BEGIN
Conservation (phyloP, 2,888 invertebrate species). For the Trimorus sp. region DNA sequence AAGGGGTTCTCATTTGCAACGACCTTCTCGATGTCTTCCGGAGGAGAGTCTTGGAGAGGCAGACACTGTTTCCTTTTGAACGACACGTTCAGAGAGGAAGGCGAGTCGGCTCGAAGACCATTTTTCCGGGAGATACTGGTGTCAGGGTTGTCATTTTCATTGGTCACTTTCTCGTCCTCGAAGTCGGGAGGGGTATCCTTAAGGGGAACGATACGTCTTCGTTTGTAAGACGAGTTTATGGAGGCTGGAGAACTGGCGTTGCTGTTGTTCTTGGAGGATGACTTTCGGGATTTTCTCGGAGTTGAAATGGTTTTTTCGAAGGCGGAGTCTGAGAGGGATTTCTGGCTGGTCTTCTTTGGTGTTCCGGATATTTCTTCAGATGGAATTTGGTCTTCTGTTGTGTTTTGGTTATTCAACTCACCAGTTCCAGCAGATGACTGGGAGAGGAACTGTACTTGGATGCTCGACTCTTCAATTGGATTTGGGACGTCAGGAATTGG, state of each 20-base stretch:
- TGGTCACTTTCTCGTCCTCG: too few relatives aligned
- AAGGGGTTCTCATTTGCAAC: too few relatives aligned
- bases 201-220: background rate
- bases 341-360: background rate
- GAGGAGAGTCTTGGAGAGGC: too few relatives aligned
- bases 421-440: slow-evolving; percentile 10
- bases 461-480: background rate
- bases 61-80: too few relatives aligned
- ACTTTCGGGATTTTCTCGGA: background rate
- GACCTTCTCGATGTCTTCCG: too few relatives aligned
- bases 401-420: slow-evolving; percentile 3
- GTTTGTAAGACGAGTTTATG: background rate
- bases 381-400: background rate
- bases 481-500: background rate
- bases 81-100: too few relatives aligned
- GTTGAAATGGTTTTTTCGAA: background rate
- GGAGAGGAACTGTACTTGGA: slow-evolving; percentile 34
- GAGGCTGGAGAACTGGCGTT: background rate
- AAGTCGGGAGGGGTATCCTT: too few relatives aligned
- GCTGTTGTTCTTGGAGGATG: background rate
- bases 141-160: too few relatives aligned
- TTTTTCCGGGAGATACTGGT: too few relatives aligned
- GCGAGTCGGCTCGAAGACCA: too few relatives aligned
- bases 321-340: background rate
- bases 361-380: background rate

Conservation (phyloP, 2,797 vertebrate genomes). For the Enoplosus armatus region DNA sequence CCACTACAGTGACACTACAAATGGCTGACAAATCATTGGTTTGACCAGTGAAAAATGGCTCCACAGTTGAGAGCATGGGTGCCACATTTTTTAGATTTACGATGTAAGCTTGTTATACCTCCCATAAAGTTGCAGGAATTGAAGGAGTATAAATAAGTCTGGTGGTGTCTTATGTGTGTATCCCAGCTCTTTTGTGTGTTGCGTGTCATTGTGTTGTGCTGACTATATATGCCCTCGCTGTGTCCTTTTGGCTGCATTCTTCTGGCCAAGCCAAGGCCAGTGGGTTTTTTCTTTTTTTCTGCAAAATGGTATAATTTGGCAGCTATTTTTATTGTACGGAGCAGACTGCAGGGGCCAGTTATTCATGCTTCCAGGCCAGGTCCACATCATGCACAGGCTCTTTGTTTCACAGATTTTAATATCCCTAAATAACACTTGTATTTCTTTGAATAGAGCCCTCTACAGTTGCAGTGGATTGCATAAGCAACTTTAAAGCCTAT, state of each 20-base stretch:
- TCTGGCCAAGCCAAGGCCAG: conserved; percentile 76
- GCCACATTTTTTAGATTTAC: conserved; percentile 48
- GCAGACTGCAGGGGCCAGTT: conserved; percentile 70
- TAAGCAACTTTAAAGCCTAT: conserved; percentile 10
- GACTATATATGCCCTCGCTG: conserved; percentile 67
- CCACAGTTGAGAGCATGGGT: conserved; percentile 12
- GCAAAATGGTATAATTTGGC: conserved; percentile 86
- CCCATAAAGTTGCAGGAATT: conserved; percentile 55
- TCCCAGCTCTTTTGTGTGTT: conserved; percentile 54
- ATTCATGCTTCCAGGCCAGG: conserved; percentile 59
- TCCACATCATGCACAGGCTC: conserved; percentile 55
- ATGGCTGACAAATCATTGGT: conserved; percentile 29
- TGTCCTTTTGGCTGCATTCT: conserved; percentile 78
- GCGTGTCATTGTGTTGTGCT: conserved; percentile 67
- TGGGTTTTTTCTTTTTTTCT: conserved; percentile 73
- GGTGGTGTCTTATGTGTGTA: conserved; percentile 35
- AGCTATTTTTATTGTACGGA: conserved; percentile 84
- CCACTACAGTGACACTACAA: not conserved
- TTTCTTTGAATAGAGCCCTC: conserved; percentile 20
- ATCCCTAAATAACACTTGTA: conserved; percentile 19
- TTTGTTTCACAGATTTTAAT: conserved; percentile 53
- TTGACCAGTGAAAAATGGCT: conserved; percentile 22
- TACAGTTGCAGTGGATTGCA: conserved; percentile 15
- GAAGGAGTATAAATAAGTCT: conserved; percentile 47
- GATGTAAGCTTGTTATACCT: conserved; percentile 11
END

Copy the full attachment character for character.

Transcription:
Conservation (phyloP, 2,888 invertebrate species). For the Trimorus sp. region DNA sequence AAGGGGTTCTCATTTGCAACGACCTTCTCGATGTCTTCCGGAGGAGAGTCTTGGAGAGGCAGACACTGTTTCCTTTTGAACGACACGTTCAGAGAGGAAGGCGAGTCGGCTCGAAGACCATTTTTCCGGGAGATACTGGTGTCAGGGTTGTCATTTTCATTGGTCACTTTCTCGTCCTCGAAGTCGGGAGGGGTATCCTTAAGGGGAACGATACGTCTTCGTTTGTAAGACGAGTTTATGGAGGCTGGAGAACTGGCGTTGCTGTTGTTCTTGGAGGATGACTTTCGGGATTTTCTCGGAGTTGAAATGGTTTTTTCGAAGGCGGAGTCTGAGAGGGATTTCTGGCTGGTCTTCTTTGGTGTTCCGGATATTTCTTCAGATGGAATTTGGTCTTCTGTTGTGTTTTGGTTATTCAACTCACCAGTTCCAGCAGATGACTGGGAGAGGAACTGTACTTGGATGCTCGACTCTTCAATTGGATTTGGGACGTCAGGAATTGG, state of each 20-base stretch:
- TGGTCACTTTCTCGTCCTCG: too few relatives aligned
- AAGGGGTTCTCATTTGCAAC: too few relatives aligned
- bases 201-220: background rate
- bases 341-360: background rate
- GAGGAGAGTCTTGGAGAGGC: too few relatives aligned
- bases 421-440: slow-evolving; percentile 10
- bases 461-480: background rate
- bases 61-80: too few relatives aligned
- ACTTTCGGGATTTTCTCGGA: background rate
- GACCTTCTCGATGTCTTCCG: too few relatives aligned
- bases 401-420: slow-evolving; percentile 3
- GTTTGTAAGACGAGTTTATG: background rate
- bases 381-400: background rate
- bases 481-500: background rate
- bases 81-100: too few relatives aligned
- GTTGAAATGGTTTTTTCGAA: background rate
- GGAGAGGAACTGTACTTGGA: slow-evolving; percentile 34
- GAGGCTGGAGAACTGGCGTT: background rate
- AAGTCGGGAGGGGTATCCTT: too few relatives aligned
- GCTGTTGTTCTTGGAGGATG: background rate
- bases 141-160: too few relatives aligned
- TTTTTCCGGGAGATACTGGT: too few relatives aligned
- GCGAGTCGGCTCGAAGACCA: too few relatives aligned
- bases 321-340: background rate
- bases 361-380: background rate

Conservation (phyloP, 2,797 vertebrate genomes). For the Enoplosus armatus region DNA sequence CCACTACAGTGACACTACAAATGGCTGACAAATCATTGGTTTGACCAGTGAAAAATGGCTCCACAGTTGAGAGCATGGGTGCCACATTTTTTAGATTTACGATGTAAGCTTGTTATACCTCCCATAAAGTTGCAGGAATTGAAGGAGTATAAATAAGTCTGGTGGTGTCTTATGTGTGTATCCCAGCTCTTTTGTGTGTTGCGTGTCATTGTGTTGTGCTGACTATATATGCCCTCGCTGTGTCCTTTTGGCTGCATTCTTCTGGCCAAGCCAAGGCCAGTGGGTTTTTTCTTTTTTTCTGCAAAATGGTATAATTTGGCAGCTATTTTTATTGTACGGAGCAGACTGCAGGGGCCAGTTATTCATGCTTCCAGGCCAGGTCCACATCATGCACAGGCTCTTTGTTTCACAGATTTTAATATCCCTAAATAACACTTGTATTTCTTTGAATAGAGCCCTCTACAGTTGCAGTGGATTGCATAAGCAACTTTAAAGCCTAT, state of each 20-base stretch:
- TCTGGCCAAGCCAAGGCCAG: conserved; percentile 76
- GCCACATTTTTTAGATTTAC: conserved; percentile 48
- GCAGACTGCAGGGGCCAGTT: conserved; percentile 70
- TAAGCAACTTTAAAGCCTAT: conserved; percentile 10
- GACTATATATGCCCTCGCTG: conserved; percentile 67
- CCACAGTTGAGAGCATGGGT: conserved; percentile 12
- GCAAAATGGTATAATTTGGC: conserved; percentile 86
- CCCATAAAGTTGCAGGAATT: conserved; percentile 55
- TCCCAGCTCTTTTGTGTGTT: conserved; percentile 54
- ATTCATGCTTCCAGGCCAGG: conserved; percentile 59
- TCCACATCATGCACAGGCTC: conserved; percentile 55
- ATGGCTGACAAATCATTGGT: conserved; percentile 29
- TGTCCTTTTGGCTGCATTCT: conserved; percentile 78
- GCGTGTCATTGTGTTGTGCT: conserved; percentile 67
- TGGGTTTTTTCTTTTTTTCT: conserved; percentile 73
- GGTGGTGTCTTATGTGTGTA: conserved; percentile 35
- AGCTATTTTTATTGTACGGA: conserved; percentile 84
- CCACTACAGTGACACTACAA: not conserved
- TTTCTTTGAATAGAGCCCTC: conserved; percentile 20
- ATCCCTAAATAACACTTGTA: conserved; percentile 19
- TTTGTTTCACAGATTTTAAT: conserved; percentile 53
- TTGACCAGTGAAAAATGGCT: conserved; percentile 22
- TACAGTTGCAGTGGATTGCA: conserved; percentile 15
- GAAGGAGTATAAATAAGTCT: conserved; percentile 47
- GATGTAAGCTTGTTATACCT: conserved; percentile 11